Labour has "rediscovered losing", former Prime Minister Tony Blair warned as a poll put left-winger Jeremy Corbyn ahead in the leadership contest.
Mr Blair said Labour could win again - but not from a "traditional leftist platform" and said it had to "move on".
Mr Corbyn said it was "a bit premature" to talk about him winning.
The YouGov poll for the Times suggests that in the final round of voting, the Islington North MP would finish six points ahead of Andy Burnham.
It shows Mr Corbyn as the first preference for 43% of party supporters, ahead of Mr Burnham on 26%, Yvette Cooper on 20% and Liz Kendall on 11%.
Taking second preferences into account the poll, of 1,054 people eligible to vote in the contest and carried out between Friday and Tuesday, pointed to a 6% Corbyn victory.
Yvette Cooper and Liz Kendall are the other candidates for the leadership.
Addressing the Progress think tank, Mr Blair said the "debilitating feature" of the leadership contest was that it was being presented as a choice "between heart and head", adding that people who say their heart is with Mr Corbyn should "get a transplant".
Even if Mr Corbyn could win power, something Mr Blair thought would be unlikely, he said it would not be the right choice for the country.
"It would not take the country forward, it would take the country back," he said.
Since he became Labour leader 21 years ago, the party had "discovered winning successively" then "rediscovered losing successively", he said, adding: "Personally I prefer winning."
Labour should not "despair", he said, adding that the Conservatives were "vulnerable" and were "going to get cocky" in government.
He recalled the 1979 election, when Labour adopted "the theory that the electorate is stupid" and responded to a Conservative victory by moving to the left, going on to lose three more elections.
'Back to the 1980s'
May's election was "out of the playbook of the 1980s" with the Conservatives seen as the party of economic competence and Labour of compassion, he said, adding that the party should avoid repeating past defeats by occupying the centre ground of politics.
Describing his "disagreement" with former Labour leader Ed Miliband - who he paid tribute to for his courage, he said: "He thought the centre ground had shifted left, I do not think the centre ground shifts in that way."
Mr Blair also attacked the SNP, saying nationalism was "caveman politics".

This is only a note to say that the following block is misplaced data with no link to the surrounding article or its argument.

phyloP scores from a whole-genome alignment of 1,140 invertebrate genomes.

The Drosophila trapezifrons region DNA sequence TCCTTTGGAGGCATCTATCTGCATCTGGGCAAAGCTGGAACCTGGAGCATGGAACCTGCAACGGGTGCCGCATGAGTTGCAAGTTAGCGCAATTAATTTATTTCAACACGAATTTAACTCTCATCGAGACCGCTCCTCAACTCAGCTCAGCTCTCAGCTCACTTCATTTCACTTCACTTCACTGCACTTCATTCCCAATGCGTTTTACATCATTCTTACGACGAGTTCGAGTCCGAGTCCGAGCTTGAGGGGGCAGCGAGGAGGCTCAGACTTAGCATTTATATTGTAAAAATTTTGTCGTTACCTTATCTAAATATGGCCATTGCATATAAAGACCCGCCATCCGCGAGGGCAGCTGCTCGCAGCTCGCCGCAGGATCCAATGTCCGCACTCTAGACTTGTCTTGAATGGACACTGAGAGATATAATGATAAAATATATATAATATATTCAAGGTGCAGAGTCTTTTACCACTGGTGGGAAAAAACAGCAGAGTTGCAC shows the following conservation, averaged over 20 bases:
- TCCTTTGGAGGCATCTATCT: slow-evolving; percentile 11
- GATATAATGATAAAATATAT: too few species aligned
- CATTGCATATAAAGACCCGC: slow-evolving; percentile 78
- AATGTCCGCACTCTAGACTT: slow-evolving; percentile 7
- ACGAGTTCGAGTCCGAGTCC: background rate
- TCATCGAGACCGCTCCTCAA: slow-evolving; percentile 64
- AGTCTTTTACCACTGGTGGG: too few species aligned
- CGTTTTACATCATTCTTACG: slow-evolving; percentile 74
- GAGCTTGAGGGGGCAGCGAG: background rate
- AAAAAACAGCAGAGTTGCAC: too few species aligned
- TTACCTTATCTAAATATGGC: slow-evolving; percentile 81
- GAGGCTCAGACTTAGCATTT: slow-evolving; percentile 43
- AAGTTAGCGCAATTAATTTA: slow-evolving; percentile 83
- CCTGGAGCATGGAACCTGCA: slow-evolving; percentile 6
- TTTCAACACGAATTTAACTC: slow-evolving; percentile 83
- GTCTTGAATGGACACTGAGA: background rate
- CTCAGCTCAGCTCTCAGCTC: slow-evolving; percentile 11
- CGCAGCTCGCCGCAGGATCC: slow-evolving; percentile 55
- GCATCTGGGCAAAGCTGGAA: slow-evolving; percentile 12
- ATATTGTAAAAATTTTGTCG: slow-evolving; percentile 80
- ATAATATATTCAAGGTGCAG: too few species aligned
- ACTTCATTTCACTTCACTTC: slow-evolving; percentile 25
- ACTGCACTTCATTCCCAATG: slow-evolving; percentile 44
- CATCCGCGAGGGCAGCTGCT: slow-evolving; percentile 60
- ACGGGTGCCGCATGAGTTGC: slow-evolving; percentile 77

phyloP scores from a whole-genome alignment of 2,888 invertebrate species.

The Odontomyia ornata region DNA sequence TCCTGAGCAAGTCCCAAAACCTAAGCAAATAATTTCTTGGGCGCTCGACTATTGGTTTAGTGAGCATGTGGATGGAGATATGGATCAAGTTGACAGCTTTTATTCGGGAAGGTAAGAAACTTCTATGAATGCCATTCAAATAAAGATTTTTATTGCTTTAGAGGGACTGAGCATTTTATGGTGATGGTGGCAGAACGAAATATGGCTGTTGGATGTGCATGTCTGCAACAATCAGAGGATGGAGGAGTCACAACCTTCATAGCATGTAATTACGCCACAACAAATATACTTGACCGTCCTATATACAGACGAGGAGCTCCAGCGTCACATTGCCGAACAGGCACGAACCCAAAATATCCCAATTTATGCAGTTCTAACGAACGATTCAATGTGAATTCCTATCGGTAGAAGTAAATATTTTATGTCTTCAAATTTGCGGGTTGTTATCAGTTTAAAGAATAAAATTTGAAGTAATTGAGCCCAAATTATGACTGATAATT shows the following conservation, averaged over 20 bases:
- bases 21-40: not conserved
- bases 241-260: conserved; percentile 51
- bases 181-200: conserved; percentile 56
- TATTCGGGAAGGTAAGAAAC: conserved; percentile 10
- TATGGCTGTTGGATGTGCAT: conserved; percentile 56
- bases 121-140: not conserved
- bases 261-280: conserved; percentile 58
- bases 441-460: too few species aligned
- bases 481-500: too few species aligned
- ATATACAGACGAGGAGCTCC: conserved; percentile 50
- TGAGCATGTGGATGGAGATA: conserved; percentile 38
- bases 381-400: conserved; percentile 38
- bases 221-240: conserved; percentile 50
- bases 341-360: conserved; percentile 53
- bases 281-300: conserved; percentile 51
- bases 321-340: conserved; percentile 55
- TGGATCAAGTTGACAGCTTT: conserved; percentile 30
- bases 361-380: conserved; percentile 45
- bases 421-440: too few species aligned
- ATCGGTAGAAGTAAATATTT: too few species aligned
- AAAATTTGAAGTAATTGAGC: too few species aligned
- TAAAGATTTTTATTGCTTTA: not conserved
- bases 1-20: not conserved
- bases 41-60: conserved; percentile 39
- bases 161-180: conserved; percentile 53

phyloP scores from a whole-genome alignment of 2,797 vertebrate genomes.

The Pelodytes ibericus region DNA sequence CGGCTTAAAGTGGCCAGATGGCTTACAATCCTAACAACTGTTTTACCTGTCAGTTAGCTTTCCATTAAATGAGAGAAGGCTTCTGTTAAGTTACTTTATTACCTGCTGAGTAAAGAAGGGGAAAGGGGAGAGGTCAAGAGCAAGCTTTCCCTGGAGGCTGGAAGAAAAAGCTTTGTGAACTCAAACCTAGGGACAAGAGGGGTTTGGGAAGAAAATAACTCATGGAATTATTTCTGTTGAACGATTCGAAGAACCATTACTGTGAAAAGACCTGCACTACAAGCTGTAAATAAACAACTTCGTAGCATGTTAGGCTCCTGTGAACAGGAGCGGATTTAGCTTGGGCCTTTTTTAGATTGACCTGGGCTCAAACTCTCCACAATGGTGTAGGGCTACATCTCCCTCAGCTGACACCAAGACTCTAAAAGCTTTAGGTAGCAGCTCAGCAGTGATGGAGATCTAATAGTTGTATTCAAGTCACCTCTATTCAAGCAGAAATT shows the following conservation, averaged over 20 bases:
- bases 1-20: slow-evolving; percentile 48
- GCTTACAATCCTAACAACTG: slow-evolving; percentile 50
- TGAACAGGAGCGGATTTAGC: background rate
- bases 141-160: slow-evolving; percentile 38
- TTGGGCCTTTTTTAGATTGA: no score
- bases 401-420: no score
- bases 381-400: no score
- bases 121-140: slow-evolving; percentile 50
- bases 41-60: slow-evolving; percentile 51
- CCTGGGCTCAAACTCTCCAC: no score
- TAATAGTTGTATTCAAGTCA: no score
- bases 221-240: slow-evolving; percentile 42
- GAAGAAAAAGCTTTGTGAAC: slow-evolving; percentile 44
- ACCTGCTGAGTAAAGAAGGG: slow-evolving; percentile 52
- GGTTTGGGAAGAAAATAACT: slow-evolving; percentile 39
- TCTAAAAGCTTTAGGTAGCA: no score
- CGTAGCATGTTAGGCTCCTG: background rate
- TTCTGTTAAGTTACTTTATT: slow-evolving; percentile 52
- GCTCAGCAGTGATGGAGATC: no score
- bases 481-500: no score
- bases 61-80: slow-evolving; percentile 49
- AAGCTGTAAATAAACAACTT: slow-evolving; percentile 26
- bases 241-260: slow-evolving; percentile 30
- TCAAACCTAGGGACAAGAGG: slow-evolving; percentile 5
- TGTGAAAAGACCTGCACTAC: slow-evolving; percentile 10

Mr Corbyn said he did not want to discuss opinion polls but said his campaign was going "extremely well".
"A lot of people are supporting us, particularly young people who want to see a Labour Party that is very different to the Labour Party they have had in the past," he added.
One of Mr Corbyn's supporters, former London mayor Ken Livingstone, said he had "got the economic strategy right" and that it was "waffle" to suggest it would divide the party if he won.
But Yvette Cooper said the party would not win by either moving sharply to the left or right.
"We do have to stand up for the ideas we believe in but we have to make sure that we can deliver," she said. "Otherwise it is people who depend on Labour who are going to be let down by this. That is why it is so important and serious that we are credible".
Shadow Education Secretary Tristram Hunt, who is backing Ms Kendall for the leadership, said there was a "big, philosophical struggle" going in within the party and Labour's "progressive, modernising" wing had not made a good enough case on issues like public spending and welfare reform.
Mr Corbyn's supporters, he said, wanted to "rack up" more votes in Labour areas rather than Conservative ones, comparing the left-winger's popularity to that of anti-austerity parties in Greece and Spain.
Labour announces its new leader at a special conference on 12 September.
Analysis by Anthony Reuben, BBC News head of statistics
You would expect people who are eligible to vote in the Labour leadership contest to be unusually interested in politics.
But the full details of the poll show that of the 1,056 people polled, 80% said they would definitely be voting in the leadership election while another 15% said they would probably be voting.
I know that the rules for the leadership election have been changed, but it still seems a very high turnout.
Compare it with the 2010 leadership election, when about 72% of constituency Labour Party members voted.
Former Tony Blair adviser John McTernan told BBC Newsnight two of the other candidates should withdraw in favour of an "anyone but Corbyn" candidate.
He also said Labour MPs who lent their support to the Islington MP - who struggled to get enough nominations to make it onto the ballot - were "morons".
Asked whether she regarded herself as a "moron", former foreign secretary Margaret Beckett - among those to nominate Mr Corbyn - acknowledged she was "one of them".
She told BBC Radio 4's World at One that she never intended to vote for Mr Corbyn but thought, at the time, that it was "legitimate" to nominate him to ensure as wide a field of candidates as possible.
Former deputy leader Lord Hattersley urged Labour supporters "not to lose their nerve", saying Mr Corbyn would not be elected leader and the current speculation about him winning was "no more than a 24-hour sensation".